The Pearson 424 Sailboat
Specs & Key Performance Indicators
The Pearson 424, and aft-cockpit masthead ketch, was designed by Wiiliam Shaw and built in the USA by Pearson Yachts. A centre-cockpit version was also produced which was known as the Pearson 422. The 424 was also available as a cutter.
A Pearson 424 ketch
Published Specification for the Pearson 424
Underwater Configuration: Fin keel and skeg-hung rudder
Hull Material: GRP (fibreglass)
Length Overall: 42'4" (12.90m)
Waterline Length: 33'8" (10.26m)
Beam: 13'0" (3.96m)
Draft: 5'3" (1.60m)
Rig Type: Masthead ketch
Displacement: 21,000lb (9,525kg)
Designer: William Shaw
Builder: Pearson Yachts (USA)
Year First Built: 1978
Year Last Built: 1984
Number Built: 225
'Sarah', a Pearson 424 Ketch for Sale
Although 'Sarah' is no longer available, the excellent pics and text of the original ad are retained here for the benefit of anyone researching this capable cruising boat.
Published Design Ratios for the Pearson 424 Ketch
1. Sail Area/Displacement Ratio: 15.3
- Less than 16 would be considered under-powered;
- 16 to 20 would indicate reasonably good performance;
- Over 20 suggests relatively high performance.
2. Ballast/Displacement Ratio: 36.4
- Under 40: less stiff, less powerful
- Over 40: stiffer, more powerful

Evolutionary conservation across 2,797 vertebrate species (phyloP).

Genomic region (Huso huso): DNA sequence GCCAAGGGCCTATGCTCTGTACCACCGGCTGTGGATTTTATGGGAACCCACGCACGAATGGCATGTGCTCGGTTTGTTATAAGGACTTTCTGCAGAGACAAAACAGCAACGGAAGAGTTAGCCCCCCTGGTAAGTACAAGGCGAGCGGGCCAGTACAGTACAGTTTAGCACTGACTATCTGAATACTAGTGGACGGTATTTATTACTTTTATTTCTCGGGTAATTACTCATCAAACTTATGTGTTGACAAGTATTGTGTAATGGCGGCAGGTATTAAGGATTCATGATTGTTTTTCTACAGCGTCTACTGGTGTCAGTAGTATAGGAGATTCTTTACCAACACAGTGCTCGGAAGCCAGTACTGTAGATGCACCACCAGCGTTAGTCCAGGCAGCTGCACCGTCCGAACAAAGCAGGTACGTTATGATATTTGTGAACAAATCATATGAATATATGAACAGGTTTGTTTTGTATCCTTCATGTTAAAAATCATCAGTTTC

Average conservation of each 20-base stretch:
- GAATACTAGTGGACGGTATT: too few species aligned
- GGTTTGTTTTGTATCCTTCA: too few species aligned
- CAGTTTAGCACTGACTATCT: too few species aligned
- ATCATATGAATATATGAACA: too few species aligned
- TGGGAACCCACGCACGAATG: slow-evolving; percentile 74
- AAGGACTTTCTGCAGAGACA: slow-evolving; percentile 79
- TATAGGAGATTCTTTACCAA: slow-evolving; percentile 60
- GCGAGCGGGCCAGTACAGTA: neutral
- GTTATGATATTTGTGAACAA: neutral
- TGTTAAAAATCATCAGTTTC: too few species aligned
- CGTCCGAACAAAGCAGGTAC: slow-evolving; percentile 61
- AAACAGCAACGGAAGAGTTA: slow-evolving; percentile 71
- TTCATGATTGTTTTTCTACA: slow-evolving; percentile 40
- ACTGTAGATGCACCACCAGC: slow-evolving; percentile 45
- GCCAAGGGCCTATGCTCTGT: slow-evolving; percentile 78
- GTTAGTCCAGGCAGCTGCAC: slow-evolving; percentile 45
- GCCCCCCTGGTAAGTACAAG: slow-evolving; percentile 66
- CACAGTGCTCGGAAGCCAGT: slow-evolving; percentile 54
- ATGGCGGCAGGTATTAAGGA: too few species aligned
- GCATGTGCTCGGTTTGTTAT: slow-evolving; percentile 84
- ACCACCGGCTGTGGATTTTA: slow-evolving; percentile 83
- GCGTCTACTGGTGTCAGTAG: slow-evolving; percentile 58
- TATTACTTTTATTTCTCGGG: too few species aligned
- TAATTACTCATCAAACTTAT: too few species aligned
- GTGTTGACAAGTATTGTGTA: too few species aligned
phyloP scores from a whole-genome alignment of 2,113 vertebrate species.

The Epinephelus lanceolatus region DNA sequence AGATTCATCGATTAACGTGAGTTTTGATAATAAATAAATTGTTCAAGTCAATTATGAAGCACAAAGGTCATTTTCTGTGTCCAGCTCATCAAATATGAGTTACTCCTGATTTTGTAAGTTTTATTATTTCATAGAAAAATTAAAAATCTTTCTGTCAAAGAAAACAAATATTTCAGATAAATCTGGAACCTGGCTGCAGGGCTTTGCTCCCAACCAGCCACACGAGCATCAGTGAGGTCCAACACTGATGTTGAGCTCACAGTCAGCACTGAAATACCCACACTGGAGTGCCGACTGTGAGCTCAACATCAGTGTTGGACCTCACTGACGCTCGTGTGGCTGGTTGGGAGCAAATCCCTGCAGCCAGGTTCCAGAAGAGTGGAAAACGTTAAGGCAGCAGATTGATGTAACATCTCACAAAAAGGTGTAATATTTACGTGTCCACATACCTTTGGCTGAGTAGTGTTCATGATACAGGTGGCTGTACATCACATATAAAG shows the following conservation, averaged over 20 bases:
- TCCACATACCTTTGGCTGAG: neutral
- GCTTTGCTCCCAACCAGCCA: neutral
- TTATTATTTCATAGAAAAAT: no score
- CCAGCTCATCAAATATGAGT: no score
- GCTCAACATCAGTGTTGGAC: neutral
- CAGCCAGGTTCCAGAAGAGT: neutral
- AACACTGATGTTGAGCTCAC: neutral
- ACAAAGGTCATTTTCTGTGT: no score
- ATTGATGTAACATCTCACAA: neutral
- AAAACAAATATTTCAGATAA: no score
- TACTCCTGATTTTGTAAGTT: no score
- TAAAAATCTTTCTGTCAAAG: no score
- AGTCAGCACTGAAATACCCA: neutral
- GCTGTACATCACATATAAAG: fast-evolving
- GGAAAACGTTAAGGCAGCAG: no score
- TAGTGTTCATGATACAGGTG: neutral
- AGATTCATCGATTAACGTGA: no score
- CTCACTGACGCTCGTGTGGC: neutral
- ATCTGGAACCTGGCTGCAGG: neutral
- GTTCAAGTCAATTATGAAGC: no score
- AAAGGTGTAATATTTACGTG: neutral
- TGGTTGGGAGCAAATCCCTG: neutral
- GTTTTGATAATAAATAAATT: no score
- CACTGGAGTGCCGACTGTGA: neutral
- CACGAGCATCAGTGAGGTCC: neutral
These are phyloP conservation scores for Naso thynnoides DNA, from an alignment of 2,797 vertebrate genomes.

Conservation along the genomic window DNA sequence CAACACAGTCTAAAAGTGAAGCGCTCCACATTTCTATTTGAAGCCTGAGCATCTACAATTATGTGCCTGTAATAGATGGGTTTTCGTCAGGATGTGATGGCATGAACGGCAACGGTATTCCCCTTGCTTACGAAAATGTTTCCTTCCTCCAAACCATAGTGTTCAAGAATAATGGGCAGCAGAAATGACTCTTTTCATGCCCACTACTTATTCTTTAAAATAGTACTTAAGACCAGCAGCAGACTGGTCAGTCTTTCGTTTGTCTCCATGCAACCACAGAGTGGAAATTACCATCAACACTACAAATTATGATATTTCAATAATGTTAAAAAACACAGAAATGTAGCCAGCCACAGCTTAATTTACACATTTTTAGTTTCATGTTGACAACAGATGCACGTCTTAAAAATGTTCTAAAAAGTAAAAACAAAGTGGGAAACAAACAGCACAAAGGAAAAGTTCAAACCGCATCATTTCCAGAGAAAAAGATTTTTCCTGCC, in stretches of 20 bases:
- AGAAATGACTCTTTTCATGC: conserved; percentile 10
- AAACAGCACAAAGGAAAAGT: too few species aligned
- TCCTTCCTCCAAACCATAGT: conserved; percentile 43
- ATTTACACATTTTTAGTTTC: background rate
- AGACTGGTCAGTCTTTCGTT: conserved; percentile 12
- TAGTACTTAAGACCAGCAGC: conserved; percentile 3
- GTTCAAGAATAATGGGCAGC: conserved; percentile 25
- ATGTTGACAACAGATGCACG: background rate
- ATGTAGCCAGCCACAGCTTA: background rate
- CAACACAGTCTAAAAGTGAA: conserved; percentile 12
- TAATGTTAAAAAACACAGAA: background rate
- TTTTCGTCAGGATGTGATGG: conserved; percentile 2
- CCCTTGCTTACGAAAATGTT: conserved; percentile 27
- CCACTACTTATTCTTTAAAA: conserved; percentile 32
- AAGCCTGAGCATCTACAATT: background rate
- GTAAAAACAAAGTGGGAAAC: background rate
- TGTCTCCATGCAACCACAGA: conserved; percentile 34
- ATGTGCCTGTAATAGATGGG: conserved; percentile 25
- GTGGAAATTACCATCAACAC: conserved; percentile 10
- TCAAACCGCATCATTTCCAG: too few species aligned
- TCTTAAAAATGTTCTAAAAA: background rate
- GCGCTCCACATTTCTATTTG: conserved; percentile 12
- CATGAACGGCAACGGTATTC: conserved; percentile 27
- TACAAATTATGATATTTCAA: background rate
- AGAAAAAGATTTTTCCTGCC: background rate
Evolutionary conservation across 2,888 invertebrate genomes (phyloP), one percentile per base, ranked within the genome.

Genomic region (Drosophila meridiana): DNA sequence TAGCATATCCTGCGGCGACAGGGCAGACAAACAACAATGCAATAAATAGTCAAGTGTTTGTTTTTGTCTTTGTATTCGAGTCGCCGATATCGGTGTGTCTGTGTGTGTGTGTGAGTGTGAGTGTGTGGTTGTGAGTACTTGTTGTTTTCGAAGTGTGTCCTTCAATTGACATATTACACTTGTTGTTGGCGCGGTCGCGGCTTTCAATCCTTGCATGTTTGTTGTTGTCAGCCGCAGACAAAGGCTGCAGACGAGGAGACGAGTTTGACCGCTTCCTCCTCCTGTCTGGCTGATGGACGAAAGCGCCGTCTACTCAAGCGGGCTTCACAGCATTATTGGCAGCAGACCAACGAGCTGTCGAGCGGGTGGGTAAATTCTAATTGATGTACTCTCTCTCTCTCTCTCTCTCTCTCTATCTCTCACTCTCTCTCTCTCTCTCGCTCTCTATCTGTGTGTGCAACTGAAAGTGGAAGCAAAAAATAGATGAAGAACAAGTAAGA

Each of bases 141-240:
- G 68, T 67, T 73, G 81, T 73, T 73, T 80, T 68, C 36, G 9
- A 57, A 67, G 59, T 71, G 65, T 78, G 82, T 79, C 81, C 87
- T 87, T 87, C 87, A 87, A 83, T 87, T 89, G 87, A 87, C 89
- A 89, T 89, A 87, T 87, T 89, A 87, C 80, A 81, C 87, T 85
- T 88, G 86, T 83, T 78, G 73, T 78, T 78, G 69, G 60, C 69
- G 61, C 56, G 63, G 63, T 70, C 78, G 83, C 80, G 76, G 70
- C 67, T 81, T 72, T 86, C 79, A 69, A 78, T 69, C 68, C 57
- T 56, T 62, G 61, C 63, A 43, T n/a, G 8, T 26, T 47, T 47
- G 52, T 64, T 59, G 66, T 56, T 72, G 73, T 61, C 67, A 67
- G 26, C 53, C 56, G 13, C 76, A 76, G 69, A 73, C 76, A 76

3. Displacement/Length Ratio: 246
- Under 100: Ultralight
- 100 to 200: Light
- 200 to 275: Moderate
- 275 to 350: Heavy
- Over 350: Ultraheavy
4. Comfort Ratio: 30.0
- Under 20 indicates a lightweight racing boat
- 20 to 30 indicates a coastal cruiser
- 30 to 40 indicates a moderate offshore cruising boat
- 40 to 50 indicates a heavy offshore boat
- Over 50 indicates an extremely heavy offshore boat
5. Capsize Screening Formula: 1.9
- Under 2.0 (the lower the better): Better suited for ocean passages
- Over 2.0: Less suited for ocean passages
read more about these Key Performance Indicators...
Summary Analysis of the Design Ratios for the Pearson 424 Ketch
1. A Sail Area/Displacement Ratio of just 15.3 suggests that the Pearson 424 Ketch will need a stiff breeze to get her going. In light conditions, unless you've got plenty of time on your hands, motor-sailing may be the way to go.
2. A Ballast/Displacement Ratio of 36.4 means that unless the bulk of the ballast is concentrated in a bulb at the foot of her keel, the Pearson 424 Ketch will have a tendency to heel excessively in a gust, and she'll need to be reefed early to keep her sailing upright in a moderate breeze.
3. A Displacement/Length Ratio of 246 tells us the Pearson 424 Ketch is a moderate displacement cruiser, which means she'll carry all your cruising gear without it having a dramatic effect on her performance. Most of today's sailboats intended for offshore cruising fall into this displacement category.
4. Ted Brewer's Comfort Ratio of 30.0 suggests that crew comfort of a Pearson 424 Ketch in a seaway is similar to what you would associate with the motion of
a moderate bluewater cruising boat - a predictable and acceptable motion for most seasoned sailors.
5. The Capsize Screening Formula (CSF) of 1.9 tells us that a Pearson 424 Ketch would be a safer choice of sailboat for an ocean passage than one with a CSF of more than 2.0.
Other sailboats in the Pearson range include:
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Increasingly, offshore sailboat skippers are choosing moderate displacement hull forms in preference to heavier vessels when planning for an ocean crossing. And here's why...
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